The Cert-bot wizard will have created a file named “wekan-le-ssl.conf”. Open this file with your favorite editor (I use nano) and edit it to reflect the following (make changes where needed):

<IfModule mod_ssl.c>
    <VirtualHost *:443>
        ServerName <youre_site_hostname>
        SSLEngine on
        SSLProxyEngine on
        ProxyPreserveHost on
        SSLCertificateFile /etc/letsencrypt/live/<youre_site_hostname>/fullchain.pem
        SSLCertificateKeyFile /etc/letsencrypt/live/<youre_site_hostname>/privkey.pem
        Include /etc/letsencrypt/options-ssl-apache.conf

        ProxyPass / http://<wekan_ip>:8080/
        ProxyPassReverse / http://<wekan_ip>:8080/
        Header always set Strict-Transport-Security "max-age=63072000; includeSubdomains;"
        <Proxy *>
            Order deny,allow
            Allow from all
        </Proxy>

        ServerAdmin <your_email>

        ErrorLog ${APACHE_LOG_DIR}/wekan_error.log
        CustomLog ${APACHE_LOG_DIR}/wekan_access.log combined
</VirtualHost>
</IfModule>

Now restart apache2 on the webserver:

$ sudo service apache2 restart

You can add a redirect to the http version of the site, so you wont have to type “https://” every time you want to visit your Wekan installation.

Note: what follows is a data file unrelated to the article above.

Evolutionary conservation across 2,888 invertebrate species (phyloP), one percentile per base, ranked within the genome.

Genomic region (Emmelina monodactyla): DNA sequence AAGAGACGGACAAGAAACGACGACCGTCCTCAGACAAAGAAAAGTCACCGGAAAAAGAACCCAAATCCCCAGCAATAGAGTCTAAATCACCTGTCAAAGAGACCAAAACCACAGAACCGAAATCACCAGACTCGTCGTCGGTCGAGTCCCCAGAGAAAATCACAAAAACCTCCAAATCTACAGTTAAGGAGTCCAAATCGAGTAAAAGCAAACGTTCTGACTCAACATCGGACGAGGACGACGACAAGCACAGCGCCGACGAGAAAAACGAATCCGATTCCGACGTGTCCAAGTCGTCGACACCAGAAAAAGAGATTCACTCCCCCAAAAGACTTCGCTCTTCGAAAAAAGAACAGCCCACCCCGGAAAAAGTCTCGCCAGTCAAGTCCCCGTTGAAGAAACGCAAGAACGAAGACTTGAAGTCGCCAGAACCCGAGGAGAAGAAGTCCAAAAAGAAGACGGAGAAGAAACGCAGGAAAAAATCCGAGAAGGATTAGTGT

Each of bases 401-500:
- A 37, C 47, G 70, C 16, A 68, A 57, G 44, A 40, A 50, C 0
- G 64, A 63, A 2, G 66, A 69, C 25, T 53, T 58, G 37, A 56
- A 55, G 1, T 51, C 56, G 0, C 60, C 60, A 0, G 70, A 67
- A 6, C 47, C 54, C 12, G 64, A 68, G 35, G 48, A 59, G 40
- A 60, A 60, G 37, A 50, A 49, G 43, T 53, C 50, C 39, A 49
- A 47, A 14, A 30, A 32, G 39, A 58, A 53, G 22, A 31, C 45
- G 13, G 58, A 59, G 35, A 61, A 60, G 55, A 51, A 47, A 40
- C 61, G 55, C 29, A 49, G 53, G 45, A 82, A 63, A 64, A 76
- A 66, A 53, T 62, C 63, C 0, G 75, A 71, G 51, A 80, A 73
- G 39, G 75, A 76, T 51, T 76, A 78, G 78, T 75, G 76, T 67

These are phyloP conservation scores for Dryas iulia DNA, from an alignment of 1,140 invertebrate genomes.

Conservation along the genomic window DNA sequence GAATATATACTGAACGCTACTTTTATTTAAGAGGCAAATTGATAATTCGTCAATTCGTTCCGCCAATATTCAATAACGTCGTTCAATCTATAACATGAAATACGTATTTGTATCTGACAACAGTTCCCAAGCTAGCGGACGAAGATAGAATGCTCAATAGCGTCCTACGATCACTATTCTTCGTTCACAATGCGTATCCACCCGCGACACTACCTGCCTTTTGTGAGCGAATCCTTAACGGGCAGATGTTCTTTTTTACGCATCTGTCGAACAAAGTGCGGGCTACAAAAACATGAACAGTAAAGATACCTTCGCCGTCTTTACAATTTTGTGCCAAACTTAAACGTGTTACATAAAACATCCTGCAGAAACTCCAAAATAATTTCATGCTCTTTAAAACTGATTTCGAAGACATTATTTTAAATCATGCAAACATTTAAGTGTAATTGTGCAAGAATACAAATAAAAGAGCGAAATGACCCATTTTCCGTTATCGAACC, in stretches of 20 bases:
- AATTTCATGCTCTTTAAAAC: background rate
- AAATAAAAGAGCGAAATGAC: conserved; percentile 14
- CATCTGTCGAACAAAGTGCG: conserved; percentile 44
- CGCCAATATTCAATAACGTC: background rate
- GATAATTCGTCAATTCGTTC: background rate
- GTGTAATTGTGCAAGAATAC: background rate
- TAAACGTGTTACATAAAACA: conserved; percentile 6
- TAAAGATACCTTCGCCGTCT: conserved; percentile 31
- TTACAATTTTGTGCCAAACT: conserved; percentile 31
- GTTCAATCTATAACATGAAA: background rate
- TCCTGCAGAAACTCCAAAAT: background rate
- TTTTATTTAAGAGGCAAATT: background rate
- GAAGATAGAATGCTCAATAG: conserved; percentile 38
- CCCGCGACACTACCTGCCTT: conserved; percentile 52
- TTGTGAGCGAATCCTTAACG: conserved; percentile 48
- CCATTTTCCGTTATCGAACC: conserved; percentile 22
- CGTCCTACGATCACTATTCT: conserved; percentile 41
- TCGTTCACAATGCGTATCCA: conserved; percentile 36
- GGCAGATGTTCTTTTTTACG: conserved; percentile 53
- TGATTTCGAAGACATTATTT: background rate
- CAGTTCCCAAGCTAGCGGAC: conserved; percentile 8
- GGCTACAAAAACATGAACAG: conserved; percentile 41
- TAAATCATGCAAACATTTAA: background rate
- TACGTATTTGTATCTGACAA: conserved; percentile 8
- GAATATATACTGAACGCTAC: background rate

# create a redirect index.html
$ sudo nano /var/www/wekan/index.html

# insert the following (edit where needed)

<HTML>
<head>
<meta http-equiv="refresh" content="0;URL=https://<your_domain_here>/" />
</head>
<body>
nothing to see here, go to <a href="https://<your_domain_here>/">this location</a> for a more useful page.
</body>
</HTML>

After the above changes we need to let Wekan know its new url (the one you will be using to access Wekan), this can be done using the following command:

$ sudo snap set wekan root-url="https://<your_wekan_url>"

After this last change, the Wekan service needs a restart:

$ sudo systemctl restart snap.wekan.wekan

 

Congratulations, You now have a working Wekan installation which is accessible from the internet.

 

Having the Wekan installation up and running is one thing. Maintaining it is another. Luckily over at Wekan there are a number of articles for maintaining your Wekan server, one of the most important ones is “backup and restore“. From time to time you might want to update your Wekan installation. Upgrading a snap packet is just as easy as installing it, just enter the following command:

$ sudo snap refresh wekan

 

Have fun with your Wekan installation

 

 

featured image from: https://en.wikipedia.org/wiki/Kanban_board